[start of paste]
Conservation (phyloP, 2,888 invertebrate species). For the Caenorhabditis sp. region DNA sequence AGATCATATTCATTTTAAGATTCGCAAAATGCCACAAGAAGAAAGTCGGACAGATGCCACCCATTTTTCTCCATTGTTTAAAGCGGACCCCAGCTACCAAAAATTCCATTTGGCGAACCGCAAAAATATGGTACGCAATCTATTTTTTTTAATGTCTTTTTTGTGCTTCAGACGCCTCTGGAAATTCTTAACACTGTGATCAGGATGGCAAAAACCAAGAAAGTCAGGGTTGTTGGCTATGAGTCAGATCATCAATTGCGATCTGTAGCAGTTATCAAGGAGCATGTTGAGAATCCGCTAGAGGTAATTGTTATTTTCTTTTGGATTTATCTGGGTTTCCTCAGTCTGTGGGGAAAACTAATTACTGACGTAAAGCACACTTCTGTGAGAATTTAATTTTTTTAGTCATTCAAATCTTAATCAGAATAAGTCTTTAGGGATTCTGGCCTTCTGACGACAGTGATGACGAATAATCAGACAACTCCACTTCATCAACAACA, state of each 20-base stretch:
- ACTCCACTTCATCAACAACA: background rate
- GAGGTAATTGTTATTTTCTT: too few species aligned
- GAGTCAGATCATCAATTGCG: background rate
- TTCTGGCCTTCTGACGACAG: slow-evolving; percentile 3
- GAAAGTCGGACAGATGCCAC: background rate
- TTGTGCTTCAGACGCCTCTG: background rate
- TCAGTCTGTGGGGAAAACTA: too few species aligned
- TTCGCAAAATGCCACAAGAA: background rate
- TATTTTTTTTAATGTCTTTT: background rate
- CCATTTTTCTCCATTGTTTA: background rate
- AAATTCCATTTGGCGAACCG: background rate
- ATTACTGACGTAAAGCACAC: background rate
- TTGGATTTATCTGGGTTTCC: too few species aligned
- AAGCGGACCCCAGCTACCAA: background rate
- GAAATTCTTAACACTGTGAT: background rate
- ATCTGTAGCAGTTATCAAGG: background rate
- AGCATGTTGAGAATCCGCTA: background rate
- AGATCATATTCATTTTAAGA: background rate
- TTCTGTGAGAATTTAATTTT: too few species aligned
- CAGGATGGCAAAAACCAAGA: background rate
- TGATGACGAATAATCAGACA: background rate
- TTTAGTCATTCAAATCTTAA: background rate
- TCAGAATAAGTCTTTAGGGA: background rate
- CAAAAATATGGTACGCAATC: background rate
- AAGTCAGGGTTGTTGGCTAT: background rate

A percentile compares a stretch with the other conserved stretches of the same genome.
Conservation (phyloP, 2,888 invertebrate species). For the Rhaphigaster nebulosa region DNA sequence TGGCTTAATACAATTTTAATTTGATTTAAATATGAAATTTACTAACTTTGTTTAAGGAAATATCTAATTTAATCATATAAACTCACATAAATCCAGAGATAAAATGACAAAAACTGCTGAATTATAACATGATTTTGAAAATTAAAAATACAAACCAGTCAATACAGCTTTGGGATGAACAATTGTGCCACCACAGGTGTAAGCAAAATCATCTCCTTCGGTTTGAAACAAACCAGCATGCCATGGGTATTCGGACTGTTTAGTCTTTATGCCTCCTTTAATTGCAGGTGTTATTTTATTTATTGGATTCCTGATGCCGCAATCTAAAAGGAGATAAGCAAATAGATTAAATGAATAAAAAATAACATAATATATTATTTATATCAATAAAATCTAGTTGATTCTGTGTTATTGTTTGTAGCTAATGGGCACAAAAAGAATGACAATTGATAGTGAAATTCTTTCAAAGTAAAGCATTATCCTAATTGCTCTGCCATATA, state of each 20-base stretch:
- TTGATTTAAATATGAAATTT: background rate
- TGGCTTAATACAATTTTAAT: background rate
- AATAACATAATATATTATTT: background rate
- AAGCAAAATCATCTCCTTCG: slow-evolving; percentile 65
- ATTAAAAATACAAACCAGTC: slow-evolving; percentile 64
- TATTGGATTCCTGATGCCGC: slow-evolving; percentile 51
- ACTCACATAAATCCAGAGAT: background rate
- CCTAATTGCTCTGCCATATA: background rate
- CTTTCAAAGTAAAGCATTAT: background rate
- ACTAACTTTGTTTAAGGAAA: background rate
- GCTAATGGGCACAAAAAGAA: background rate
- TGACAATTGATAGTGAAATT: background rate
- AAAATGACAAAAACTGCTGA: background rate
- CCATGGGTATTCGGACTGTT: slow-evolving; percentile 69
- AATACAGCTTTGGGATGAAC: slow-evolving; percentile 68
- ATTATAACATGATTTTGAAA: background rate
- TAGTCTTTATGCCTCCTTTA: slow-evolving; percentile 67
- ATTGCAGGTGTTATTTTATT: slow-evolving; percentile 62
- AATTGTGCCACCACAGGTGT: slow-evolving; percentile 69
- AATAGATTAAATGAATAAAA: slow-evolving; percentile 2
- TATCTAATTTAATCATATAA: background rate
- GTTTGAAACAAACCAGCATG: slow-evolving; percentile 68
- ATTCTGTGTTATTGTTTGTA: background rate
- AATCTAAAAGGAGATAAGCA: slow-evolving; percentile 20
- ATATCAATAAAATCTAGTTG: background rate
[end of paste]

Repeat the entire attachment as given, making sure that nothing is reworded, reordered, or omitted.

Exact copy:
Conservation (phyloP, 2,888 invertebrate species). For the Caenorhabditis sp. region DNA sequence AGATCATATTCATTTTAAGATTCGCAAAATGCCACAAGAAGAAAGTCGGACAGATGCCACCCATTTTTCTCCATTGTTTAAAGCGGACCCCAGCTACCAAAAATTCCATTTGGCGAACCGCAAAAATATGGTACGCAATCTATTTTTTTTAATGTCTTTTTTGTGCTTCAGACGCCTCTGGAAATTCTTAACACTGTGATCAGGATGGCAAAAACCAAGAAAGTCAGGGTTGTTGGCTATGAGTCAGATCATCAATTGCGATCTGTAGCAGTTATCAAGGAGCATGTTGAGAATCCGCTAGAGGTAATTGTTATTTTCTTTTGGATTTATCTGGGTTTCCTCAGTCTGTGGGGAAAACTAATTACTGACGTAAAGCACACTTCTGTGAGAATTTAATTTTTTTAGTCATTCAAATCTTAATCAGAATAAGTCTTTAGGGATTCTGGCCTTCTGACGACAGTGATGACGAATAATCAGACAACTCCACTTCATCAACAACA, state of each 20-base stretch:
- ACTCCACTTCATCAACAACA: background rate
- GAGGTAATTGTTATTTTCTT: too few species aligned
- GAGTCAGATCATCAATTGCG: background rate
- TTCTGGCCTTCTGACGACAG: slow-evolving; percentile 3
- GAAAGTCGGACAGATGCCAC: background rate
- TTGTGCTTCAGACGCCTCTG: background rate
- TCAGTCTGTGGGGAAAACTA: too few species aligned
- TTCGCAAAATGCCACAAGAA: background rate
- TATTTTTTTTAATGTCTTTT: background rate
- CCATTTTTCTCCATTGTTTA: background rate
- AAATTCCATTTGGCGAACCG: background rate
- ATTACTGACGTAAAGCACAC: background rate
- TTGGATTTATCTGGGTTTCC: too few species aligned
- AAGCGGACCCCAGCTACCAA: background rate
- GAAATTCTTAACACTGTGAT: background rate
- ATCTGTAGCAGTTATCAAGG: background rate
- AGCATGTTGAGAATCCGCTA: background rate
- AGATCATATTCATTTTAAGA: background rate
- TTCTGTGAGAATTTAATTTT: too few species aligned
- CAGGATGGCAAAAACCAAGA: background rate
- TGATGACGAATAATCAGACA: background rate
- TTTAGTCATTCAAATCTTAA: background rate
- TCAGAATAAGTCTTTAGGGA: background rate
- CAAAAATATGGTACGCAATC: background rate
- AAGTCAGGGTTGTTGGCTAT: background rate

A percentile compares a stretch with the other conserved stretches of the same genome.
Conservation (phyloP, 2,888 invertebrate species). For the Rhaphigaster nebulosa region DNA sequence TGGCTTAATACAATTTTAATTTGATTTAAATATGAAATTTACTAACTTTGTTTAAGGAAATATCTAATTTAATCATATAAACTCACATAAATCCAGAGATAAAATGACAAAAACTGCTGAATTATAACATGATTTTGAAAATTAAAAATACAAACCAGTCAATACAGCTTTGGGATGAACAATTGTGCCACCACAGGTGTAAGCAAAATCATCTCCTTCGGTTTGAAACAAACCAGCATGCCATGGGTATTCGGACTGTTTAGTCTTTATGCCTCCTTTAATTGCAGGTGTTATTTTATTTATTGGATTCCTGATGCCGCAATCTAAAAGGAGATAAGCAAATAGATTAAATGAATAAAAAATAACATAATATATTATTTATATCAATAAAATCTAGTTGATTCTGTGTTATTGTTTGTAGCTAATGGGCACAAAAAGAATGACAATTGATAGTGAAATTCTTTCAAAGTAAAGCATTATCCTAATTGCTCTGCCATATA, state of each 20-base stretch:
- TTGATTTAAATATGAAATTT: background rate
- TGGCTTAATACAATTTTAAT: background rate
- AATAACATAATATATTATTT: background rate
- AAGCAAAATCATCTCCTTCG: slow-evolving; percentile 65
- ATTAAAAATACAAACCAGTC: slow-evolving; percentile 64
- TATTGGATTCCTGATGCCGC: slow-evolving; percentile 51
- ACTCACATAAATCCAGAGAT: background rate
- CCTAATTGCTCTGCCATATA: background rate
- CTTTCAAAGTAAAGCATTAT: background rate
- ACTAACTTTGTTTAAGGAAA: background rate
- GCTAATGGGCACAAAAAGAA: background rate
- TGACAATTGATAGTGAAATT: background rate
- AAAATGACAAAAACTGCTGA: background rate
- CCATGGGTATTCGGACTGTT: slow-evolving; percentile 69
- AATACAGCTTTGGGATGAAC: slow-evolving; percentile 68
- ATTATAACATGATTTTGAAA: background rate
- TAGTCTTTATGCCTCCTTTA: slow-evolving; percentile 67
- ATTGCAGGTGTTATTTTATT: slow-evolving; percentile 62
- AATTGTGCCACCACAGGTGT: slow-evolving; percentile 69
- AATAGATTAAATGAATAAAA: slow-evolving; percentile 2
- TATCTAATTTAATCATATAA: background rate
- GTTTGAAACAAACCAGCATG: slow-evolving; percentile 68
- ATTCTGTGTTATTGTTTGTA: background rate
- AATCTAAAAGGAGATAAGCA: slow-evolving; percentile 20
- ATATCAATAAAATCTAGTTG: background rate